How to Be Spiritual: Gratitude and Wonder

Reflections from Dr. Howell

Years ago, a crucial realization dawned on me – thanks to Henri Nouwen. Half-done reading his incandescent The Return of the Prodigal Son, I halted and re-read multiple times his insistence that gratitude isn’t a spontaneous mood you feel (or don’t), but a decision:

“Gratitude as a discipline involves a conscious choice. I can choose to be grateful even when my emotions and feelings are steeped in hurt and resentment. It is amazing how many occasions present themselves in which I can choose gratitude instead of complaint. I can choose to speak about goodness and beauty, even when my inner eye has noticed someone to accuse or something to call ugly.” Indeed, to choose gratitude requires real effort – “but each time I make it, the next choice is a little easier, a little freer.”

More recently read page proofs of Kate Bowler’s forthcoming book, Have a Beautiful, Terrible Day! – and was struck by her thoughts about Wonder. Your mood isn’t sunny; complaints pop up all around; you feel weary, or maybe bored. “In moments of dull despair, I pray for Wonder.” She repeats for us a quote by Diane Ackerman she keeps nearby: “Wonder is the heaviest element on the periodic table. Even a tiny fleck of it stops time.” Can we choose wonder?

We’re swimming in it: “The whole earth is filled with awe at your wonders” (Psalm 65:8). Look around, let time stop, and notice: the earth is pushing up life, a dog wallers on his back, a child skips by, a cloud hovers; a color, a smell, your breathing. Kate again, waxing poetic: “Let the sun come down from the sky and touch me, and I will walk out to greet it, feeling the low murmur of the ground beneath my feet. And as earth makes its creaky turn toward night, let the day fall in behind us. ‘What next?’ we will say to the night sky, before we close the door and consider its answer tomorrow.” It’s really a choice: the spiritual life learns to choose Wonder.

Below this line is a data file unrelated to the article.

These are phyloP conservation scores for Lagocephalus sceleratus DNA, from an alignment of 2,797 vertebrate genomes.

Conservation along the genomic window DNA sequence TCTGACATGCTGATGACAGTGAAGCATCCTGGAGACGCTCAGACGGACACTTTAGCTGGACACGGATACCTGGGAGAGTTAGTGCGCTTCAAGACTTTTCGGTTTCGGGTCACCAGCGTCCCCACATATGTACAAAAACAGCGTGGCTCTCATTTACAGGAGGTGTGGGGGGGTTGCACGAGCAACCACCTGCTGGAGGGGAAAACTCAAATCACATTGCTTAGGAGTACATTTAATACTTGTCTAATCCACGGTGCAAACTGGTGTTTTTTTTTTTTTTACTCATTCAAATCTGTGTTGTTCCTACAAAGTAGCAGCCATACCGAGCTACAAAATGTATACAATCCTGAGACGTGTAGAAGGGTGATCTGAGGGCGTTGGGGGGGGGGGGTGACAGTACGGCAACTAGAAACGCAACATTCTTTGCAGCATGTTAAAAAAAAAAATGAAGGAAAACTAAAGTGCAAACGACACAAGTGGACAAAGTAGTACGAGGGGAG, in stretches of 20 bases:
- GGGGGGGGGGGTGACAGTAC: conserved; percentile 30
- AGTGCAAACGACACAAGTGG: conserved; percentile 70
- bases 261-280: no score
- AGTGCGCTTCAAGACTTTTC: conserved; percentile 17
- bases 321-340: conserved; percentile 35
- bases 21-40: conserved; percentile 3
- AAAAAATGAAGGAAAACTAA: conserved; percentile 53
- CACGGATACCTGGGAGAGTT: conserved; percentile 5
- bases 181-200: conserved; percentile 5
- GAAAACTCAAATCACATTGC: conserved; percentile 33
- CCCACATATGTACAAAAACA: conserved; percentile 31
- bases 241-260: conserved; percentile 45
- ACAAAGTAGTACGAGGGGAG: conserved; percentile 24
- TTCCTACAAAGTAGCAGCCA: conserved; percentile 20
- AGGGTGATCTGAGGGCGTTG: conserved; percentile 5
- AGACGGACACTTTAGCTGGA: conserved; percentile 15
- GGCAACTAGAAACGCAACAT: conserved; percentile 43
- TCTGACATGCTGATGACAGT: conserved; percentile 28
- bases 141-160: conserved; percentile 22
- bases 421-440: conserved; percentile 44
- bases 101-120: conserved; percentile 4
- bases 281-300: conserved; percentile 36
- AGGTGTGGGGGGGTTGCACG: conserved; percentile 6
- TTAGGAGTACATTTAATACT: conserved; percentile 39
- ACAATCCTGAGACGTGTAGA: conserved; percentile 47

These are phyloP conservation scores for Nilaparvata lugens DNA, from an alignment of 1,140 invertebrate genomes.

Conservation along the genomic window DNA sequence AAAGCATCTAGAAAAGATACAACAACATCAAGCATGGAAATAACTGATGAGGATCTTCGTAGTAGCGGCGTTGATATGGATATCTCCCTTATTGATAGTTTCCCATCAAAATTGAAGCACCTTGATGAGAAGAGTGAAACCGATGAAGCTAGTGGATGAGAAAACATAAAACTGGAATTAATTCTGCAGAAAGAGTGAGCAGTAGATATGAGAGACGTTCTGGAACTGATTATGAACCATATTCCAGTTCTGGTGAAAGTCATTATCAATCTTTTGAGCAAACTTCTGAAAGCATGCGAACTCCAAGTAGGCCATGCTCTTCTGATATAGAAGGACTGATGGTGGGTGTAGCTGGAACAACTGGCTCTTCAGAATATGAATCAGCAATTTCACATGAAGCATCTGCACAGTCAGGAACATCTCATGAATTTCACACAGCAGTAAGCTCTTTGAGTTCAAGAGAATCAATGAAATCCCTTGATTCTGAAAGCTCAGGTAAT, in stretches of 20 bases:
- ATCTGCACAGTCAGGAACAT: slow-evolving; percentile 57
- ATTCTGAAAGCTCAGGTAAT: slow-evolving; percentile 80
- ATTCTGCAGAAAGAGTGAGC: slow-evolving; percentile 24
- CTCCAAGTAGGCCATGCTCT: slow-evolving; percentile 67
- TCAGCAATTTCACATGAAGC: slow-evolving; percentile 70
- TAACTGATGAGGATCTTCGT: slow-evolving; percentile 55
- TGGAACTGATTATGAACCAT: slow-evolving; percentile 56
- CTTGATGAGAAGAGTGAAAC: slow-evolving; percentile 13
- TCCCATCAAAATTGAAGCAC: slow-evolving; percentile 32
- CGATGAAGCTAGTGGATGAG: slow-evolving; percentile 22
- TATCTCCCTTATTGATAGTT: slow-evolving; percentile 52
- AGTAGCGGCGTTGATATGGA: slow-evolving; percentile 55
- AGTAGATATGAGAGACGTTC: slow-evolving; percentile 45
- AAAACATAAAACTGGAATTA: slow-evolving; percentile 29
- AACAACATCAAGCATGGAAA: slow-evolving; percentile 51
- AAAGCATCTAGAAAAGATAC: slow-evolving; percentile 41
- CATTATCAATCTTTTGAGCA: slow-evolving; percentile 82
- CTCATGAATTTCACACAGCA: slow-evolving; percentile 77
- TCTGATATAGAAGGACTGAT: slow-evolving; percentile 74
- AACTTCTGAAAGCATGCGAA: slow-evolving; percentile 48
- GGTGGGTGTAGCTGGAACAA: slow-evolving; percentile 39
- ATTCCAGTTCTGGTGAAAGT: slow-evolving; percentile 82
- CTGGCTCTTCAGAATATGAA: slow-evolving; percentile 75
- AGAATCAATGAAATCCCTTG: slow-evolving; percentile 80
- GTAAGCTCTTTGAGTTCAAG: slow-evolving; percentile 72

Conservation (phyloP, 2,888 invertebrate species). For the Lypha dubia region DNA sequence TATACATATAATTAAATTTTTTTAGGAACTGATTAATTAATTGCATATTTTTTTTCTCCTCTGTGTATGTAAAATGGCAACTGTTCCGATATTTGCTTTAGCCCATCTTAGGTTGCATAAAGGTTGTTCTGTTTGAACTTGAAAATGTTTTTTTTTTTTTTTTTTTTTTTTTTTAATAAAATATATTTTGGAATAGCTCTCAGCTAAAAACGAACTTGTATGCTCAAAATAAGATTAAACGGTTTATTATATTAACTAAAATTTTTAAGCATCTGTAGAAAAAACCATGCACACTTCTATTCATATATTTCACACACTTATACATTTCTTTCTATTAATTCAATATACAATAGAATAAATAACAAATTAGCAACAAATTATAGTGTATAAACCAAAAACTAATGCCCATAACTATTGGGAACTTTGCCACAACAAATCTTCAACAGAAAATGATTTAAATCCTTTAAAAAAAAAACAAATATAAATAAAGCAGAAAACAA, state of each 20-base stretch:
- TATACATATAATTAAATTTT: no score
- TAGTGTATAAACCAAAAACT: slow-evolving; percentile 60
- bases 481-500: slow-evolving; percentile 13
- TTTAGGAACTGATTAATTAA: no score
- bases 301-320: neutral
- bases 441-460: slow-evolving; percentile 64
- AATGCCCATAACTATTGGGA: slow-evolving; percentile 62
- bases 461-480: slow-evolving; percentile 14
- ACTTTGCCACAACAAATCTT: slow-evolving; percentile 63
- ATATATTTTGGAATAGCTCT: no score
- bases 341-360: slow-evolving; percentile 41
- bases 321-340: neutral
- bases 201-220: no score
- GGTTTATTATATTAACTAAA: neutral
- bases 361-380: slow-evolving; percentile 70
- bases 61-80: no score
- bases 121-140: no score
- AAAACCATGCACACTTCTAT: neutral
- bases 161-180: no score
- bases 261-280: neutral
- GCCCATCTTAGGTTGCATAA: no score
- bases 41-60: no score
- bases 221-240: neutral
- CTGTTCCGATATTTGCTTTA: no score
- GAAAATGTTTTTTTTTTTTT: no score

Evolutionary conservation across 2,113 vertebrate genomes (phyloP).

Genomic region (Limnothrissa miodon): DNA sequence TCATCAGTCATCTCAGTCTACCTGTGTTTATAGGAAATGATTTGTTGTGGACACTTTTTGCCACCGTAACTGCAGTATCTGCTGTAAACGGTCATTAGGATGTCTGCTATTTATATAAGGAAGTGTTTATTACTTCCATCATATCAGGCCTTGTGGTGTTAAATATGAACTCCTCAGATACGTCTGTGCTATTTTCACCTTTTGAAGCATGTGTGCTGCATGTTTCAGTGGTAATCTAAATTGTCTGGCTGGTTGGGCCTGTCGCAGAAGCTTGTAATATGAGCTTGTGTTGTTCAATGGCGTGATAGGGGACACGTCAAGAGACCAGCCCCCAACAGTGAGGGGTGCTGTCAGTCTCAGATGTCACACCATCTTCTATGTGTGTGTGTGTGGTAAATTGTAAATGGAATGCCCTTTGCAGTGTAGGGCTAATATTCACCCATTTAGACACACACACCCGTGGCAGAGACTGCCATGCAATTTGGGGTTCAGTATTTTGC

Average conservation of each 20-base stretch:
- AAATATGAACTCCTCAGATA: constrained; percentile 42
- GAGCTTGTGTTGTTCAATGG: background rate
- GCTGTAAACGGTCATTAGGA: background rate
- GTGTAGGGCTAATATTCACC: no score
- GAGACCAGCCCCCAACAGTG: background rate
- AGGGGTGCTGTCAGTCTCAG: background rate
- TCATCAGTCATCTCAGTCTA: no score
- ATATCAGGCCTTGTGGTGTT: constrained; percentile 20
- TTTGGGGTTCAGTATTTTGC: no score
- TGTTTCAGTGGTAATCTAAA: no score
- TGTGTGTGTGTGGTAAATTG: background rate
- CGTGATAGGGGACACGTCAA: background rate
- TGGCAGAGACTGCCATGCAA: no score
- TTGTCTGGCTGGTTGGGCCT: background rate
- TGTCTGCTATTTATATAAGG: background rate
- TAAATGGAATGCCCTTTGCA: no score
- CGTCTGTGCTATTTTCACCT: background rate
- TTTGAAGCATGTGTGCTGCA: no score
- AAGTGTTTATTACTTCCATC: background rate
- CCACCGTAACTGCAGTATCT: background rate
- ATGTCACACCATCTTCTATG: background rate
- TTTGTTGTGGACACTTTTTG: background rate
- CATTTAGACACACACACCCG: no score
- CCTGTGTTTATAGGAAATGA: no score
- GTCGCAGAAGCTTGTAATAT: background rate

I love these two notions: you choose gratitude, you choose wonder. They aren’t just moods that strike (or don’t). This sounds like the right recipe – but isn’t it easier for those with sunny dispositions? Those more given to melancholy, or dealing with horrific problems and stress? It’s a tough slog, a marathon of a process, worthwhile but never easy, flexing the part of you that chooses, getting stronger at choosing gratitude and wonder.

And we must be careful: it’s not merely thinking positively. I recall Professor Stuart Henry lecturing on the fame and popularity of Norman Vincent Peale and his cheerful gospel, The Power of Positive Thinking, summing up his critique with “Paul is appealing, and Peale is appalling.” What’s appalling? The pressure is on me; it’s all up to you! Sure, I might develop the habit of turning away from my negativity. This may be humanly possible.

What’s more durable, realistic and hopeful is the Bible’s vision: we are beautiful, made in God’s image, but we are broken, we’re flawed and fearful; but then there’s mercy, which heals. I can be grateful because God is nearby, sustaining me; I can be moved to wonder, not because I have a keen eye for it, but because God never stops lavishing me and God’s world with wonders I’m free to pause from my busyness and simply behold – because God’s got me.

Try this: pinch yourself every time today you notice the option to choose gratitude over complaint, and every time there’s something to pause and marvel over. You’ll be sore by day’s end – and learning the disciplines of Gratitude and Wonder.